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Of all the elements of our public infrastructure, our water systems are the most essential for the daily lives of Americans. The average American family of four uses roughly 400 gallons of water a day for drinking, washing, cooking, cleaning, and more. Businesses and industry throughout our nation also depend on clean water to keep their doors open and to manufacture thousands of goods we use or export every day. Indeed, commercial and institutional water-use amounts to roughly 17 percent of the total fresh water used in the United States. To put these figures in context, producing a single slice of bread requires some 10 gallons of water; producing a gallon of milk requires 1,000 gallons of water; and manufacturing a car uses more than 39,000 gallons of water.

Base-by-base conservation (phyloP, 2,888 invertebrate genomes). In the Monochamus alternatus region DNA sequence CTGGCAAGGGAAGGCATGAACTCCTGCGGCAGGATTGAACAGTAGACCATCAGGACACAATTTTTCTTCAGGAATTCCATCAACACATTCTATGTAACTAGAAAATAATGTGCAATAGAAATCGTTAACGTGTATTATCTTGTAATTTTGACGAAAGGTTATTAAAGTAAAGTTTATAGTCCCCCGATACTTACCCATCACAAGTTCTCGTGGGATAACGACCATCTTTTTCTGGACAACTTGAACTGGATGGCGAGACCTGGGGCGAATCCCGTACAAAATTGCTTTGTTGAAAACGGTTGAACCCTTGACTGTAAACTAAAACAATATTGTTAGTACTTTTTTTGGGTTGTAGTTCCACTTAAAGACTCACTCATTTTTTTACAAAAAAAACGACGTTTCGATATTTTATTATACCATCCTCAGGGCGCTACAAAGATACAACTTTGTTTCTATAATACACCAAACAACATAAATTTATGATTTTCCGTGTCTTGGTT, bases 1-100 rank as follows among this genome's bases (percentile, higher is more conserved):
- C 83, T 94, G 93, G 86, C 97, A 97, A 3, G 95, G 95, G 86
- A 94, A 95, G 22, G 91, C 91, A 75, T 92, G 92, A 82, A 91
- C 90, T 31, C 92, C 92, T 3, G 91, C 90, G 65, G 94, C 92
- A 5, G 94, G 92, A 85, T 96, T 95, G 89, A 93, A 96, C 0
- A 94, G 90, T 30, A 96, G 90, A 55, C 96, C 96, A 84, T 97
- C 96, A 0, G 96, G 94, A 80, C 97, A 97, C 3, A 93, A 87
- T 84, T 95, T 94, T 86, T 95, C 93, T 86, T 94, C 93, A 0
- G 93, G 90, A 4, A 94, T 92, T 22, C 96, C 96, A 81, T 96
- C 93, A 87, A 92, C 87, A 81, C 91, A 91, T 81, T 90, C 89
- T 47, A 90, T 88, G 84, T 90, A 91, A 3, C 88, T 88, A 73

But despite how critical clean drinking-water and sanitation systems are to both the U.S. economy and to public health, many of our drinking-water and clean-water (also called wastewater) systems have been allowed to fall into a state of disrepair. Due to decades of insufficient or misdirected investment, a significant portion of water distribution and sewer systems are reaching or have already reached the end of their intended operational life and are beginning to fail. Every year thousands of aging water pipes burst, costing millions of dollars in repairs and economic losses, while outdated wastewater systems dump billions of gallons of untreated sewage into our rivers, lakes, and streams. These all-too-commonplace incidents endanger both the environment and public health, while also undermining economic growth.This article was originally published in .